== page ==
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The Freddie Gray Case Should Be A Warning To Reporters Who Print Unfounded Police Leaks

CREDIT: AP
CREDIT: AP

The death of Freddie Gray was ruled a homicide and all six officers involved in his arrest and transport face criminal charges, including second-degree murder and manslaughter. Announcing the charges at a press conference Friday morning, Prosecutor Marilyn Mosby also condemned the leak of a police document in which a witness suggests Gray injured himself.

On Wednesday, the Washington Post obtained a Baltimore Police Department document with testimony from a prisoner who rode in the police van with Gray. According to the prisoner, Gray was “banging against the walls” and “intentionally trying to injure himself.” But the document contradicted previous reports of what happened to Gray, and was viewed as a power play to absolve police of their involvement in his death. And during Friday’s press conference, Mosby took time to blast the document’s leak.

“I strongly condemn anyone in law enforcement with access to trial evidence who has leaked information prior to the resolution of this case,” she said. “You are only damaging our ability to conduct a fair and impartial process for all parties involved. I hope that as we move forward with this case everyone will respect due process and refrain from doing anything that will jeopardize our ability to seek justice.”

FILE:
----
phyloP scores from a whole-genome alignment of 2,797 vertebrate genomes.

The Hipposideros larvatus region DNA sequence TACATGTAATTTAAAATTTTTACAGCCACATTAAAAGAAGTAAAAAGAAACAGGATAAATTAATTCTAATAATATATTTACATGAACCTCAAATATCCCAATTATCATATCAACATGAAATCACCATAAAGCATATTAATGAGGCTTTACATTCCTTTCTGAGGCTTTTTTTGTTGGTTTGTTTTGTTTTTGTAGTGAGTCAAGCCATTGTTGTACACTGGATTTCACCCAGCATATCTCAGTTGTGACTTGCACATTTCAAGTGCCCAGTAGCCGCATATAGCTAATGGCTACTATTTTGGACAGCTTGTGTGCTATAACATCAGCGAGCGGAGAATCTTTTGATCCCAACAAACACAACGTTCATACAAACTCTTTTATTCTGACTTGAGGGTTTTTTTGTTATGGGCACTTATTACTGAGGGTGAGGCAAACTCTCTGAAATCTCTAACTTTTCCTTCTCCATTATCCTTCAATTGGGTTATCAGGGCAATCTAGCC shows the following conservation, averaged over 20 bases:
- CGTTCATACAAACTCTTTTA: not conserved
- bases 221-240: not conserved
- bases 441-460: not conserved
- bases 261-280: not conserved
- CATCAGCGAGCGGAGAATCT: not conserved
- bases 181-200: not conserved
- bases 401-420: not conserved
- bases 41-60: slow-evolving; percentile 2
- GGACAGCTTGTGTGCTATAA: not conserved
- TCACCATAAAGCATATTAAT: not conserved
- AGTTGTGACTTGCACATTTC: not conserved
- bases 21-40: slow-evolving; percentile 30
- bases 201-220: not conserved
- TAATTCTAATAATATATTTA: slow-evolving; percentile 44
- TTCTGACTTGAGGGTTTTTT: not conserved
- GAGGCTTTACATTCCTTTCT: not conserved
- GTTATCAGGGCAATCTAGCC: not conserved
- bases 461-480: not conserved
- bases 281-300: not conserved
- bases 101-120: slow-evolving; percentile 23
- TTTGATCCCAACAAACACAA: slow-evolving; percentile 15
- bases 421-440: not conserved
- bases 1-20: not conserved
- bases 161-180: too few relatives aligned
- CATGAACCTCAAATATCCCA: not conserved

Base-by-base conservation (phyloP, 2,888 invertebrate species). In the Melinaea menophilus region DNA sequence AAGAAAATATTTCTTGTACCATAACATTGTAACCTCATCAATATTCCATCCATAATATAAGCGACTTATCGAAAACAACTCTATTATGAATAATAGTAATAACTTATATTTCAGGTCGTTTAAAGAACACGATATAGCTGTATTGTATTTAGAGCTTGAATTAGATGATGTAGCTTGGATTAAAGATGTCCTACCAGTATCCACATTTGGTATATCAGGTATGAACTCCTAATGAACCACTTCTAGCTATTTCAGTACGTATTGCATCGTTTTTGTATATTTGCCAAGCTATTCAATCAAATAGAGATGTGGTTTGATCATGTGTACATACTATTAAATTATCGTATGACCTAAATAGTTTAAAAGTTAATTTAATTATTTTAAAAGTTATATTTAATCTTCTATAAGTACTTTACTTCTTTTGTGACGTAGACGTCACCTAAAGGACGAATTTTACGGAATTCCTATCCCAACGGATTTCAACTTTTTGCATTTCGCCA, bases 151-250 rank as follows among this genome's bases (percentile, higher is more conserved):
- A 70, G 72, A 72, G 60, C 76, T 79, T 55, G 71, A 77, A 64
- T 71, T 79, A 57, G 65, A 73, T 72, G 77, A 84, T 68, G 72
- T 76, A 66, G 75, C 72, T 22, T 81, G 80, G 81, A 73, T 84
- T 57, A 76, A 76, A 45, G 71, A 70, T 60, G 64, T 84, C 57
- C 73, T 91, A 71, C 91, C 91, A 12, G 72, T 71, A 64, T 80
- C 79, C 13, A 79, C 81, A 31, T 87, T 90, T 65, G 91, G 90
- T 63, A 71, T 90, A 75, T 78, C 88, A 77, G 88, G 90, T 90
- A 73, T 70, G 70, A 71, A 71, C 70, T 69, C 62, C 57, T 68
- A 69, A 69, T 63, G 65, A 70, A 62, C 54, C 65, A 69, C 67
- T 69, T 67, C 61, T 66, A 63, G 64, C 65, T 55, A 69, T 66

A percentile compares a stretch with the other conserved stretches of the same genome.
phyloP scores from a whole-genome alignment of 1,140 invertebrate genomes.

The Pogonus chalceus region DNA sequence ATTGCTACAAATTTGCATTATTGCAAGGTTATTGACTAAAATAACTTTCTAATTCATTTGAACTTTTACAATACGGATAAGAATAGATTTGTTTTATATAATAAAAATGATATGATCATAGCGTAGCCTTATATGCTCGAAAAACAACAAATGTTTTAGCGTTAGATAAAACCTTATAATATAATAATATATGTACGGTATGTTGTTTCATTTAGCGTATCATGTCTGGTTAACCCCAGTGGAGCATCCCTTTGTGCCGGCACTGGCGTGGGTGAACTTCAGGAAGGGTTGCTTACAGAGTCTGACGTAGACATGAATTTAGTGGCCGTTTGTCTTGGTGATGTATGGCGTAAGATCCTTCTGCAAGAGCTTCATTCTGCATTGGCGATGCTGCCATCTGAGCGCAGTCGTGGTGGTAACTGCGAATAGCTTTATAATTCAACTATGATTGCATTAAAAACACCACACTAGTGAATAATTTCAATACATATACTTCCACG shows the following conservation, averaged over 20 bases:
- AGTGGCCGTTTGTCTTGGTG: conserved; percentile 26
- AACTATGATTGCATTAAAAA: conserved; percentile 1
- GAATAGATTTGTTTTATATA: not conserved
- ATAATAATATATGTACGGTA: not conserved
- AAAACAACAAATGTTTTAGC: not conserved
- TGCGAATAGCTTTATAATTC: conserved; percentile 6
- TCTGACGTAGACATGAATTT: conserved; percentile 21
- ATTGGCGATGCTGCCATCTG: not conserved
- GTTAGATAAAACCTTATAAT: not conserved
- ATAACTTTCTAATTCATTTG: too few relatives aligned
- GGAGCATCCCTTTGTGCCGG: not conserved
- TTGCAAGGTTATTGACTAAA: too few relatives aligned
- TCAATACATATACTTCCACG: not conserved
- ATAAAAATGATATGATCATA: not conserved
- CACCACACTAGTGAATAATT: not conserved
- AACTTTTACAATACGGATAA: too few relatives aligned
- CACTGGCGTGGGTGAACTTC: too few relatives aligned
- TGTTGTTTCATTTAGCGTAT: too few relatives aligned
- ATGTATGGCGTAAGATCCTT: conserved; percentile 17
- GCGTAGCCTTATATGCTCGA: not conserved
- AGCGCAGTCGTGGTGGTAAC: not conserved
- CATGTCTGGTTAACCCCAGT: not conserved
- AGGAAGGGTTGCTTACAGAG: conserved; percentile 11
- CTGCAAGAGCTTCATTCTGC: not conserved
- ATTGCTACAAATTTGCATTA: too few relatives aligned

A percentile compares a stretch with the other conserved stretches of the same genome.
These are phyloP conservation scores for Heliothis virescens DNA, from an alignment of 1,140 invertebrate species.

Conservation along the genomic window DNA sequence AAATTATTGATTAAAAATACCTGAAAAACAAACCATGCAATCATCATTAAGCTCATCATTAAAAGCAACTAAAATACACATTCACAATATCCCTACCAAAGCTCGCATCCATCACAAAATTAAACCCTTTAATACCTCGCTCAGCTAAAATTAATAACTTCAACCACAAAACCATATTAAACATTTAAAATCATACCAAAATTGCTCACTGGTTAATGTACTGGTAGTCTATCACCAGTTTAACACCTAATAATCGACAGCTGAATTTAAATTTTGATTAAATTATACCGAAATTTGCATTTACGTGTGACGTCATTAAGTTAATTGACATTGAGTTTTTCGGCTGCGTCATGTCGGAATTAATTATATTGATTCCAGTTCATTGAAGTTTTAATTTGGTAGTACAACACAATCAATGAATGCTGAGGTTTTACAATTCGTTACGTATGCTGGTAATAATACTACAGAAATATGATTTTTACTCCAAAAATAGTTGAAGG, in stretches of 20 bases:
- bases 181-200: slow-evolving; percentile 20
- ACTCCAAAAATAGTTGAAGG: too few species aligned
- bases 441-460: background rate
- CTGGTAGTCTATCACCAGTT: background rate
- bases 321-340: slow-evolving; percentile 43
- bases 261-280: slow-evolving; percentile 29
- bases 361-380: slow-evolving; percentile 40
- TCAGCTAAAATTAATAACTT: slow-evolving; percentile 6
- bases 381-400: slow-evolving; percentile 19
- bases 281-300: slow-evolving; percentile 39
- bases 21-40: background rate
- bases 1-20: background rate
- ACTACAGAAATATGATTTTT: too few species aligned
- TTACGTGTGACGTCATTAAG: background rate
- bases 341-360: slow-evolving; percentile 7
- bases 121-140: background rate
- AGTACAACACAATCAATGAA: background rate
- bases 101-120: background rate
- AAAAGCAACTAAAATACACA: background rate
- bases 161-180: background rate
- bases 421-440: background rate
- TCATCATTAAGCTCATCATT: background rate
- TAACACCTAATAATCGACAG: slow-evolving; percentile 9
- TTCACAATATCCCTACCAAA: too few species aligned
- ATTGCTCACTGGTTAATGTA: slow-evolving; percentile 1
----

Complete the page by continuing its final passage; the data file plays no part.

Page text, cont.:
Shortly after the Post published the document’s details, people took to social media to criticize attempts to assassinate Gray’s character — a move that’s been done to countless people killed by police. After high-profile, officer-involved killings, police departments selectively release information about victims that isn’t pertinent to the incident, thereby distracting the public from the case itself. And too often, mainstream media hones in on those details, contributing to a smear campaign that the deceased cannot defend themselves from. For instance, the New York Times wrote a profile of Michael Brown that emphasized his consumption of drugs and alcohol and detailed his “rebellious streak.” Sanford police informed the Orlando Sentinel that Trayvon Martin was suspended for possession of an empty marijuana bag.

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In some cases, the information provided by police turned out to be false, as was the case when the Cleveland Police Department claimed Tamir Rice pointed a gun at the officers who approached him. Video proved otherwise.